The Encyclopedia Americana (1920)/Becher, Johann Joachim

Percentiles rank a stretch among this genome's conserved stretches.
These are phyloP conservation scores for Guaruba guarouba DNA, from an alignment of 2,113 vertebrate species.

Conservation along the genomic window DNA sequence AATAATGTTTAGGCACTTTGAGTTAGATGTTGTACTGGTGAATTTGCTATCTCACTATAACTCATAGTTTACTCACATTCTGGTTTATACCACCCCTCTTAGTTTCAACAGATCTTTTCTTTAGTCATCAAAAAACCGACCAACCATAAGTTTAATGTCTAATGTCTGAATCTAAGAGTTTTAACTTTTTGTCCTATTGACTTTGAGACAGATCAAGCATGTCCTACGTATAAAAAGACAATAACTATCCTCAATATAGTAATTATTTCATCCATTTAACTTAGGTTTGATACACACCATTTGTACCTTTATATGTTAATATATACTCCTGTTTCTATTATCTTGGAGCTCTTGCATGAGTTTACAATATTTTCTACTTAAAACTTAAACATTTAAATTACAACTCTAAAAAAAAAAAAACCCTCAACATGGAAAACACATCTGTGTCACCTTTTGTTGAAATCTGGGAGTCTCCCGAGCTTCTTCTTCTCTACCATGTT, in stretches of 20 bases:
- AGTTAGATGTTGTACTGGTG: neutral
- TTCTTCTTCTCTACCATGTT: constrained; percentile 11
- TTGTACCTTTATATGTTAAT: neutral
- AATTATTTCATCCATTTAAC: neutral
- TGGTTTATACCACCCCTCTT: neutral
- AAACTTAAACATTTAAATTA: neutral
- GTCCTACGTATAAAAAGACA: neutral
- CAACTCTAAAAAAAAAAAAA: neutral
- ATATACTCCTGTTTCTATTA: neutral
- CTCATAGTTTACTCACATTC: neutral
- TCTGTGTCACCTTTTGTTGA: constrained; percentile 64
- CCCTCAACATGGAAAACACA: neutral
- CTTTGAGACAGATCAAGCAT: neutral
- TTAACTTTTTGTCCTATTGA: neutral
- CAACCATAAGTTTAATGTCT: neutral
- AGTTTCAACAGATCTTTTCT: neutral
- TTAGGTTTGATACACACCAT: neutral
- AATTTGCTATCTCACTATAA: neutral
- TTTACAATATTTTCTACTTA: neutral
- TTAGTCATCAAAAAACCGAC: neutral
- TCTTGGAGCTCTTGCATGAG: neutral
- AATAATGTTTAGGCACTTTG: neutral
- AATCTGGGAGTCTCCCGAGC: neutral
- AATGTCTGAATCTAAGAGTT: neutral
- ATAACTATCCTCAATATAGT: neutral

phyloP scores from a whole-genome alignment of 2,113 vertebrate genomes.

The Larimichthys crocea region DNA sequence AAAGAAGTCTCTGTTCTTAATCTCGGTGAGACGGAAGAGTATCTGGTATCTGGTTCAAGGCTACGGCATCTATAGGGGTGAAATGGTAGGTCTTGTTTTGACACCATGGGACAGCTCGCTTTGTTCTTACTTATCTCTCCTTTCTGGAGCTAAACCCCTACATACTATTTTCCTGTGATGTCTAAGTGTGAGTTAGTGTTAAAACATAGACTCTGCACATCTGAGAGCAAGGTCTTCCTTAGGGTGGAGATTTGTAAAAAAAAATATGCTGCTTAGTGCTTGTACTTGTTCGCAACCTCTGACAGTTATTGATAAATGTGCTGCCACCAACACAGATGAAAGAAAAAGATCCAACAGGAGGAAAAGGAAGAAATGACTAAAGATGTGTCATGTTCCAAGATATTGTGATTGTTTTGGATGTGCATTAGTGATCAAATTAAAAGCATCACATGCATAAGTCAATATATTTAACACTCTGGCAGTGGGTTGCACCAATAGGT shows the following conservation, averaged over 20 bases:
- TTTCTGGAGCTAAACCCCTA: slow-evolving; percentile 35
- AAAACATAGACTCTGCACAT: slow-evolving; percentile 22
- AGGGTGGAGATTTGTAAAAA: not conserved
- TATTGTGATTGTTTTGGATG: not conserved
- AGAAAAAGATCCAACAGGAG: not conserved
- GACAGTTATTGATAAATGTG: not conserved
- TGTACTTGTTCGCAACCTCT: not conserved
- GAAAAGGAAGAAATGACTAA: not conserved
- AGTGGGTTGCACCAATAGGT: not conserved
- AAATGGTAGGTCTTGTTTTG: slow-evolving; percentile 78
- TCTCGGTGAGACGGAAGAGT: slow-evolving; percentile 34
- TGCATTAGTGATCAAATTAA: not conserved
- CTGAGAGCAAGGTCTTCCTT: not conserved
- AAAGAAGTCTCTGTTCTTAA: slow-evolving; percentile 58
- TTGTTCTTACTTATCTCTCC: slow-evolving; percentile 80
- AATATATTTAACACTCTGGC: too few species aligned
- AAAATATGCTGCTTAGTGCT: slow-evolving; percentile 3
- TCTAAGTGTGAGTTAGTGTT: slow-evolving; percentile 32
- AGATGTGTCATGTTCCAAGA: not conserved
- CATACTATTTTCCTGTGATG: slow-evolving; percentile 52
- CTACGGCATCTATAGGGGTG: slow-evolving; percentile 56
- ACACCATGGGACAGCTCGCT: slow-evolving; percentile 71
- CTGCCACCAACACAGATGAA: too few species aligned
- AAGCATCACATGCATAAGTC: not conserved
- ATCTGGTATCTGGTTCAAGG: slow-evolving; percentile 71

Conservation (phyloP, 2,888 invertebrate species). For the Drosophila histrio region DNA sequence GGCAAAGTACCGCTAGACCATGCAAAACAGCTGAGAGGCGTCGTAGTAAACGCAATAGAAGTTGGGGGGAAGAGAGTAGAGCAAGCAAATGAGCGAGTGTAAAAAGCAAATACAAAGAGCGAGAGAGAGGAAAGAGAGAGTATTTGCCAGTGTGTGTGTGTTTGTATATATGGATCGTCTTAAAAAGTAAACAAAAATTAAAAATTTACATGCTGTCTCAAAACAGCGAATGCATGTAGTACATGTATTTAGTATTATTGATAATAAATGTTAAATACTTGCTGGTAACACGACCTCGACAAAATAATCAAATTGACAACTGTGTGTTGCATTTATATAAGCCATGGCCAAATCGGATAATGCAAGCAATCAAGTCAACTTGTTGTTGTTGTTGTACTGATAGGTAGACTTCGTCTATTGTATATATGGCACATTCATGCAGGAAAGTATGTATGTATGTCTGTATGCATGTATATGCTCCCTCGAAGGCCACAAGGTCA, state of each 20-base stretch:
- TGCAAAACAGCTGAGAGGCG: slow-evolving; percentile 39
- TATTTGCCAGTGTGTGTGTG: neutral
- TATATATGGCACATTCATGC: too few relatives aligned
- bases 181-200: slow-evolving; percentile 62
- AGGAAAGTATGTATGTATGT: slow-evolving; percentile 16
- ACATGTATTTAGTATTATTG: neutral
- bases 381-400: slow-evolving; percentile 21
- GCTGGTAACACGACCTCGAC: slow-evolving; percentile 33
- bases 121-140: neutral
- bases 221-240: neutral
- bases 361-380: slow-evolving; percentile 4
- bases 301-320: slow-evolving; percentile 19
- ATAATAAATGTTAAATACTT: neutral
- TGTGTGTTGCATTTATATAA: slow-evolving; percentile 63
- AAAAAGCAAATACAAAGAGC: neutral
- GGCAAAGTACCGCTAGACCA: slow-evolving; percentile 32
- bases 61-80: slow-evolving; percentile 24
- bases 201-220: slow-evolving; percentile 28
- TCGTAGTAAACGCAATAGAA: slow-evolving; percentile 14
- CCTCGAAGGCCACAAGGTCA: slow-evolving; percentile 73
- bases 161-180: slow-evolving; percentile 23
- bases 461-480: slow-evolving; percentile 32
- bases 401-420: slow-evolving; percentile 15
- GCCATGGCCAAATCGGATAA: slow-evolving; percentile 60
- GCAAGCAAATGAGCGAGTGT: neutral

BECHER, Johann Joachim, bĕH'ėr, yō'hän yō'ä-Hīm, German chemist: b. Speyer 1635; d. 1682. He traveled and resided in various parts of Germany, Holland, Italy, Sweden and Great Britain, investigating Cornish and Scotch mines. He wrote a number of works on chemistry, the chief of which is entitled ‘Physica Subterranea.’ In it he expounds his views on the composition of inorganic bodies, the constituents of which, according to him, are three earthy principles, the vitrifiable, the combustible and the mercurial. The metals consist of these three earths in different proportions, and whenever a metal is calcined the combustible and mercurial earths are expelled, and the vitrifiable earth forms the residual calx. When these principles are combined with water different salts are formed, and a fundamental acid, which exists in all the others. This theory was subsequently developed by Stahl, who, by means of the principle of phlogiston (q.v.), explained not only the calcination of metals, but the phenomena of combustion in general.